Monday, August 5, 2013: 10:15 AM-11:30 AM
101C, Minneapolis Convention Center
Klaus J. Puettmann
Meredith W. Cornett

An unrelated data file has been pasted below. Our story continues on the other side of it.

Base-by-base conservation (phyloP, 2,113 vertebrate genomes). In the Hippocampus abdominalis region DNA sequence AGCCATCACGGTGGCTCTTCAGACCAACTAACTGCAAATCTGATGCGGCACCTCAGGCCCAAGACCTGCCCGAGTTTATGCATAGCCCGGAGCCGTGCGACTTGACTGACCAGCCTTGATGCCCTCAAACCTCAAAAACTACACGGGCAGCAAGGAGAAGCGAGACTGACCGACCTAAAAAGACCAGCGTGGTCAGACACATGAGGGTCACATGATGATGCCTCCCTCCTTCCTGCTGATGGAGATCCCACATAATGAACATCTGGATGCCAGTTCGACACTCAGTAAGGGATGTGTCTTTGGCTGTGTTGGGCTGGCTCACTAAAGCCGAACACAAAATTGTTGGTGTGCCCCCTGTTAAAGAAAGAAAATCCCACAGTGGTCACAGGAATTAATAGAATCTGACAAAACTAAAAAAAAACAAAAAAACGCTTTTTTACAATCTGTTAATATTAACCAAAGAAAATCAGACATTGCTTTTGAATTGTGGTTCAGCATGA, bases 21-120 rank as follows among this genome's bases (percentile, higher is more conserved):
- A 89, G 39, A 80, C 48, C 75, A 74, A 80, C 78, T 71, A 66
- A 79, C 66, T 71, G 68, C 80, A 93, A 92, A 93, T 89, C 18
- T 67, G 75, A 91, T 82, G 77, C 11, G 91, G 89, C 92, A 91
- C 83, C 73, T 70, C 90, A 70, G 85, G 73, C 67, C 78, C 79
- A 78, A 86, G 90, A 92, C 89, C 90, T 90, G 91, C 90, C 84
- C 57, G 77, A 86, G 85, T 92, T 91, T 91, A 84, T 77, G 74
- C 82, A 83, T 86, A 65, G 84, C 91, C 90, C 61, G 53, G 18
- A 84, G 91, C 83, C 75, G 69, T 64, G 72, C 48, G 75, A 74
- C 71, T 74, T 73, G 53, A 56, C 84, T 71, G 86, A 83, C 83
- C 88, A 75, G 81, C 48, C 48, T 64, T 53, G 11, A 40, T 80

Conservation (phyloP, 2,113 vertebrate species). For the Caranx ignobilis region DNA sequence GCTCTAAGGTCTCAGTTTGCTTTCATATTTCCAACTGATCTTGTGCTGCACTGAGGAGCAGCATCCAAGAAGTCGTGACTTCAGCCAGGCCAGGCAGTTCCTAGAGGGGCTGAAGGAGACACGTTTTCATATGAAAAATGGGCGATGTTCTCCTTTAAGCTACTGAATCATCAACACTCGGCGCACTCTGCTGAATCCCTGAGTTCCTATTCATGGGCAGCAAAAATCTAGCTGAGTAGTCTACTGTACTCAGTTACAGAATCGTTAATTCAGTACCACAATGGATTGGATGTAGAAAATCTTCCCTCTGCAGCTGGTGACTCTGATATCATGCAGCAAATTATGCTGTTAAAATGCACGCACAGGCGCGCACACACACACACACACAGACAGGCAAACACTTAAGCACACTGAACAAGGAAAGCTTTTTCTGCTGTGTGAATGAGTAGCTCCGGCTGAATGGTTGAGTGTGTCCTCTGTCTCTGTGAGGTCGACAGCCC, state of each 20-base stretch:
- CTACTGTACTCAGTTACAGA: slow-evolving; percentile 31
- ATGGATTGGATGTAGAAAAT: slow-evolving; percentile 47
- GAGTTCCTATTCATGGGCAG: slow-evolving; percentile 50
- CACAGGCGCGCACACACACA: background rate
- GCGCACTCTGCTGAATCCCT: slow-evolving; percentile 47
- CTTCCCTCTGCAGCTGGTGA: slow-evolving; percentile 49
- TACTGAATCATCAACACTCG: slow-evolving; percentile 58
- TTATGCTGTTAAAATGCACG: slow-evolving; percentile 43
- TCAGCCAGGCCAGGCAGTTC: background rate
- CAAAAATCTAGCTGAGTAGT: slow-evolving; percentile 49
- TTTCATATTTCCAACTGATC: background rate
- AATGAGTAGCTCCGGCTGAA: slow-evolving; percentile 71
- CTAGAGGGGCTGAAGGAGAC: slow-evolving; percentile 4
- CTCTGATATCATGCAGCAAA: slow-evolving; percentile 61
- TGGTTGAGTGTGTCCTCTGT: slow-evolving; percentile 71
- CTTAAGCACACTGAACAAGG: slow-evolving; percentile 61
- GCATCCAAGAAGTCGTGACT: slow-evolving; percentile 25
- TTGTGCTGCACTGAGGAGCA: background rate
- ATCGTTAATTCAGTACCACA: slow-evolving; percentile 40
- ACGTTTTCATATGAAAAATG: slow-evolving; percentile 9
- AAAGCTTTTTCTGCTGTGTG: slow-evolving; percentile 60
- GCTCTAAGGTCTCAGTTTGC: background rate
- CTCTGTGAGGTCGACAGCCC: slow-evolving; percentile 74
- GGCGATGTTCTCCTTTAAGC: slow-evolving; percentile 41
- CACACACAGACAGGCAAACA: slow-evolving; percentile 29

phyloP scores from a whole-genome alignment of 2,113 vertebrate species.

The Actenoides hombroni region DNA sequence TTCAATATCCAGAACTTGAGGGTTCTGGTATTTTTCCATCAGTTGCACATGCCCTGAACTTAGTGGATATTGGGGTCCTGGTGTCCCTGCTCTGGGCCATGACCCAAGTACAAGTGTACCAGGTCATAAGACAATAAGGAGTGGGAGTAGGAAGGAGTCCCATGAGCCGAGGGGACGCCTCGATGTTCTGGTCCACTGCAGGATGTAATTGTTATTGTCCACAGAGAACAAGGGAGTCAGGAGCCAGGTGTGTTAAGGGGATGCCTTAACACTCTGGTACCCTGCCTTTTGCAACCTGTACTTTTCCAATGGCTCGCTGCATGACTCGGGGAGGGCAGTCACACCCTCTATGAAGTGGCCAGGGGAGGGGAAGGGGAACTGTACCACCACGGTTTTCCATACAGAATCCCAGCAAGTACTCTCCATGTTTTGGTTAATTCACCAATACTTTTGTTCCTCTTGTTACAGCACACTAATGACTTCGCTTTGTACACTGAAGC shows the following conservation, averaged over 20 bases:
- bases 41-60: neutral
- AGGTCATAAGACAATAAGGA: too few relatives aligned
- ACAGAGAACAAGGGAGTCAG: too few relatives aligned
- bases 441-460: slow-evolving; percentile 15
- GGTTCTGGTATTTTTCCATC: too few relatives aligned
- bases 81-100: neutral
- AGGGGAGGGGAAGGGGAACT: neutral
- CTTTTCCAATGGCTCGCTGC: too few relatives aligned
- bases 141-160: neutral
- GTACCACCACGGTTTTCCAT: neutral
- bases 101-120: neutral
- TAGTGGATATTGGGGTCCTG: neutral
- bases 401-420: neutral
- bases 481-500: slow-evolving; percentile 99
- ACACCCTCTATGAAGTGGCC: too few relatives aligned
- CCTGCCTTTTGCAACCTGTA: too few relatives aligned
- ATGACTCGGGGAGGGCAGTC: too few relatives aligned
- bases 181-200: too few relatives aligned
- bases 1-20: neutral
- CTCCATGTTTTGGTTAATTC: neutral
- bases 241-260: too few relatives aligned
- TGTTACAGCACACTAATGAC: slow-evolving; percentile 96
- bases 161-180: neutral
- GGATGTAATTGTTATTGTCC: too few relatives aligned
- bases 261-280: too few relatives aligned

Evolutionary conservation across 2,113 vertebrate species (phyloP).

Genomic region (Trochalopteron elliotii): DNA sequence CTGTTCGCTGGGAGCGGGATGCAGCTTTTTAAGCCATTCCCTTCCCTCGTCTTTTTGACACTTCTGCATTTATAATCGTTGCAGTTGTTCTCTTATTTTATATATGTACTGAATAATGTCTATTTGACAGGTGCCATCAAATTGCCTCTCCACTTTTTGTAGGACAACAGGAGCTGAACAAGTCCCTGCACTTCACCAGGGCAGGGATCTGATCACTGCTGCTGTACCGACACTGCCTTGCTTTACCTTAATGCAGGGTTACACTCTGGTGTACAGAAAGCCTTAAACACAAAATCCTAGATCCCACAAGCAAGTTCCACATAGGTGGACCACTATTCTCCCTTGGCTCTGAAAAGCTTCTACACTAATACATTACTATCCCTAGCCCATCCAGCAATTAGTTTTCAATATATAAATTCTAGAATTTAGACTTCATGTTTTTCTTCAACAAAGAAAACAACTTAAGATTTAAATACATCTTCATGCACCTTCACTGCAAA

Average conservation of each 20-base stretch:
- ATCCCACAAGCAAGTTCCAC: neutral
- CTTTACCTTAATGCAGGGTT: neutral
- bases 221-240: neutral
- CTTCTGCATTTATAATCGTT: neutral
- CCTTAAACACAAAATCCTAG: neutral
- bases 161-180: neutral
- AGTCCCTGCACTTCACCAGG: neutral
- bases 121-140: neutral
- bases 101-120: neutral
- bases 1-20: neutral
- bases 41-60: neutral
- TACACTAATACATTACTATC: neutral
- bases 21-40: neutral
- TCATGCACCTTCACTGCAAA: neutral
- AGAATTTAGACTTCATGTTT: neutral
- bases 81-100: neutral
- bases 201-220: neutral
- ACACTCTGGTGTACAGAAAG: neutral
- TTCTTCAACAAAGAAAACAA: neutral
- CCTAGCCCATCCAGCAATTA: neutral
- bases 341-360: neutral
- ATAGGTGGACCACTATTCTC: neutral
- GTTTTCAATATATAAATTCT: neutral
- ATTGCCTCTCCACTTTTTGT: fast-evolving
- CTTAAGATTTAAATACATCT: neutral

The session will explore two main questions: 1) What do we gain by using complexity science as a framework for understanding the function of seemingly disparate forest ecosystems around the world?; and 2) How can we apply emerging forest management and restoration practices to the problem of creating and maintaining complexity in the world’s forests? The session will consist of up to 6 presenters and will address the two questions for different forest biomes (e.g., tropical, boreal, and temperate), management applications, and social and economic dimensions of complex adaptive systems. Topic organization will parallel that of our recent book, Managing Forests as Complex Adaptive Systems: Building Resilience to the Challenge of Global Change (Routledge 2013), including a summary of primary lessons and insights at the end of the session. The first presenters will make the case that complexity and complex adaptive systems constitute a compelling framework for understanding forest ecosystems. The second set of presenters will take on management topics in complexity specific to different regions, such as restoration in the Great Lakes region of North America, management of boreal forests, plantation management, and close-to-nature forestry in Europe. We will conclude the session with a discussion about the diverse approaches to forest management suggested by complexity science. We highlight the advantages of managing for complex adaptive systems, rather than focusing on selected forest condition, as targets in developing pathways toward sustaining forest goods and services ranging from timber production to carbon storage, water quality, and biodiversity.